The three top causes of back pain
- Posted on: Feb 28 2014
In most cases, the discomfort is mild and goes away on its own. But for some people, it can become chronic and affect your quality of life. Several conditions can contribute to low back pain, such as degenerative disk disease, spinal stenosis and a herniated disk. Here’s what you need to know about each:
• Degenerative disk disease: As you age, the disks—the rubbery cartilage that cushion the bony vertebrae—wear down. They become flatter and less flexible, leaving less space between the vertebrae. When the surfaces of the vertebrae rub together, you may experience pain and inflammation, and spinal nerves may become irritated or compressed.
The pain may radiate to your buttocks or legs, and it may be worse when you sit, bend down or reach for something. You may be at risk for this condition if you do heavy physical work; you’re not active; you’re a smoker; and you’re overweight.
• Spinal stenosis: This aging-related condition occurs when there’s a narrowing within the vertebrae of the spine. It results in excessive pressure on the spinal cord or nerves. You may experience pain, numbness, tingling or weakness in your legs or trunk. Your symptoms might worsen when you walk and improve when you sit down.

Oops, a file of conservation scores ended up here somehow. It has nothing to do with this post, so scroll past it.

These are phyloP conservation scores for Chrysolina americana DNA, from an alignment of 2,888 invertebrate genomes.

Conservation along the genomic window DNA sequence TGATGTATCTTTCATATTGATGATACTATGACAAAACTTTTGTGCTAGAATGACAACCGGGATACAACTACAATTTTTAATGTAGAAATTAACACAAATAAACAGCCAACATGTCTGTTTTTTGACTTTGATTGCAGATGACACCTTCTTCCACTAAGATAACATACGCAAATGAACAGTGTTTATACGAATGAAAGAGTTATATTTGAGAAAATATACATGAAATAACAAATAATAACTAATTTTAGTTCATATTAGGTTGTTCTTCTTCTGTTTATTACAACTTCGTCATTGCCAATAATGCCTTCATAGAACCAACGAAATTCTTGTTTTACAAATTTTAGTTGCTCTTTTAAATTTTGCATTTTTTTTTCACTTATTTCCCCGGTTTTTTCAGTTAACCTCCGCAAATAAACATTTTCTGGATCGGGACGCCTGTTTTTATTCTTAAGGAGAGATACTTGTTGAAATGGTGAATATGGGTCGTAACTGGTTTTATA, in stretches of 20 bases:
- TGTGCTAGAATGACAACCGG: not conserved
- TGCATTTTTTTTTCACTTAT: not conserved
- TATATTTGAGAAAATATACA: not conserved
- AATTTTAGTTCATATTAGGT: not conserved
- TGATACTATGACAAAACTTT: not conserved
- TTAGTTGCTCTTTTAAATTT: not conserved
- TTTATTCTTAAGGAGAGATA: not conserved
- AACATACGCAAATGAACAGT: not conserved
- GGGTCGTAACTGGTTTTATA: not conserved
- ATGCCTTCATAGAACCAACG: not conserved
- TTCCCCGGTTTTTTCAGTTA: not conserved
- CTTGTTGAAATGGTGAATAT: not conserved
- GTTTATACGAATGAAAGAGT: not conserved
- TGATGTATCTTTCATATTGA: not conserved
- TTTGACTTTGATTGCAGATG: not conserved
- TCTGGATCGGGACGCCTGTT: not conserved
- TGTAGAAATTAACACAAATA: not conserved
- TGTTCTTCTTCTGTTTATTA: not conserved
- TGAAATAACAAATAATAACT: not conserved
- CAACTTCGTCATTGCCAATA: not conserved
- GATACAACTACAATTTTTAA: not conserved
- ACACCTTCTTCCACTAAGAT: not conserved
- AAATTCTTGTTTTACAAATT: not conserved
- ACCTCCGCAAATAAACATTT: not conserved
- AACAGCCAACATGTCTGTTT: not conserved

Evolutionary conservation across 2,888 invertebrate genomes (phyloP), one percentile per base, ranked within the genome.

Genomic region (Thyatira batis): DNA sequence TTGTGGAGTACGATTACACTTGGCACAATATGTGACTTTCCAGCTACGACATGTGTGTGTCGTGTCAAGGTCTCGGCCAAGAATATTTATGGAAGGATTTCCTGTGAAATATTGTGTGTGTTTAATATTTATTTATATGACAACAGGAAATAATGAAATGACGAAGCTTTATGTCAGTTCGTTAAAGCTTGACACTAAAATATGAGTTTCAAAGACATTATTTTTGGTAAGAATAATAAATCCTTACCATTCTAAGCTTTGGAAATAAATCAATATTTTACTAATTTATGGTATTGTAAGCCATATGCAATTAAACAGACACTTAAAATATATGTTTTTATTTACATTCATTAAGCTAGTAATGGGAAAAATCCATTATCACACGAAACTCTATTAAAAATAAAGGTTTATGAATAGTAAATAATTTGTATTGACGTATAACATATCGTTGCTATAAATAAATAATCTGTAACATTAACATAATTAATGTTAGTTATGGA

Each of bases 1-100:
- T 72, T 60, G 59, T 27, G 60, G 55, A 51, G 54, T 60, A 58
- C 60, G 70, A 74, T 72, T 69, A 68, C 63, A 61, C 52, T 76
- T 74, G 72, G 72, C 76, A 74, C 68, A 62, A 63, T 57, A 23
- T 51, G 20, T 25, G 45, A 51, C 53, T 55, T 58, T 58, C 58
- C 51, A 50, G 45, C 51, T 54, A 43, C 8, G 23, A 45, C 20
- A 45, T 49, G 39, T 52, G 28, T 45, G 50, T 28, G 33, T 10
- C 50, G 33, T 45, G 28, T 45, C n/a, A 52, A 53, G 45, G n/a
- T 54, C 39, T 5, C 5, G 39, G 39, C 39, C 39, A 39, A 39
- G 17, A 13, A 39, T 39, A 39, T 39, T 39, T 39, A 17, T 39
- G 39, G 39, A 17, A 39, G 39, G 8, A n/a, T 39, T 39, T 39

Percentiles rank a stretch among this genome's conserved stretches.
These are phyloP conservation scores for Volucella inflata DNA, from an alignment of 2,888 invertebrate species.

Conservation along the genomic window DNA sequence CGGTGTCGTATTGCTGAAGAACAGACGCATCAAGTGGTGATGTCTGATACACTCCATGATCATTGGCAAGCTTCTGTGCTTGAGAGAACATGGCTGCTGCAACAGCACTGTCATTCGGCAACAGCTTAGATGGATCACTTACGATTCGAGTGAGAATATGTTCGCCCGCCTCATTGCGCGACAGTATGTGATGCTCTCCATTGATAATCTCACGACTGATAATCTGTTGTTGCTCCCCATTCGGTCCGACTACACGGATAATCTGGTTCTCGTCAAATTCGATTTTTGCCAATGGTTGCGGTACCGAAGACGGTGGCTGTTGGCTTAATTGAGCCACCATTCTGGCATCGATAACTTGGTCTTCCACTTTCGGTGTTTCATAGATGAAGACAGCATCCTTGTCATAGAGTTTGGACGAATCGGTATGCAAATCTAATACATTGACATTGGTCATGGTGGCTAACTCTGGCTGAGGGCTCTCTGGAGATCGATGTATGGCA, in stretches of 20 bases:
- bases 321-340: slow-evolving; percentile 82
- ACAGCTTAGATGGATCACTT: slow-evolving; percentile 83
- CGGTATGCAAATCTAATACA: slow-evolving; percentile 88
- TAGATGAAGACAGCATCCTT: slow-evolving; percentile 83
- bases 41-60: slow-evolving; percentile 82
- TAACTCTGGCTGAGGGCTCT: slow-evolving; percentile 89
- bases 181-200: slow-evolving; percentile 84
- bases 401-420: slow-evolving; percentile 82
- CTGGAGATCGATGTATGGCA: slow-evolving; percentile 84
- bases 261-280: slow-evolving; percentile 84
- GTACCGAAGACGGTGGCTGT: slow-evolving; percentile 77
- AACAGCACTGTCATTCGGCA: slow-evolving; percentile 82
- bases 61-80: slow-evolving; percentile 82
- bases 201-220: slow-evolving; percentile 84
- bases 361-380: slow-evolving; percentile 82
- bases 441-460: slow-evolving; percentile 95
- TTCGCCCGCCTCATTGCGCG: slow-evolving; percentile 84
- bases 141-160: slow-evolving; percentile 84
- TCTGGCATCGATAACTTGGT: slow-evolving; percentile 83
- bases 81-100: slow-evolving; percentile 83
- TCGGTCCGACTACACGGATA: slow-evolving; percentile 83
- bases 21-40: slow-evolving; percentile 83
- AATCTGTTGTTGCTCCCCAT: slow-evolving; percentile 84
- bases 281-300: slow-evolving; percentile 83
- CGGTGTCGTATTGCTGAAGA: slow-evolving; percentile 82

• Herniated disk: This occurs when the gelatinous-like substance inside a spinal disk bulges through the rubbery outside or ruptures altogether. When this occurs, the gelatinous substance can press on spinal nerves and cause back pain, numbness or weakness in the legs. Herniated disks are most common in people between the ages of 30 and 50. Risk factors include being overweight, having a physically demanding job and being inactive.
For more information on back pain and how to treat it with physical therapy and acupuncture, contact us here.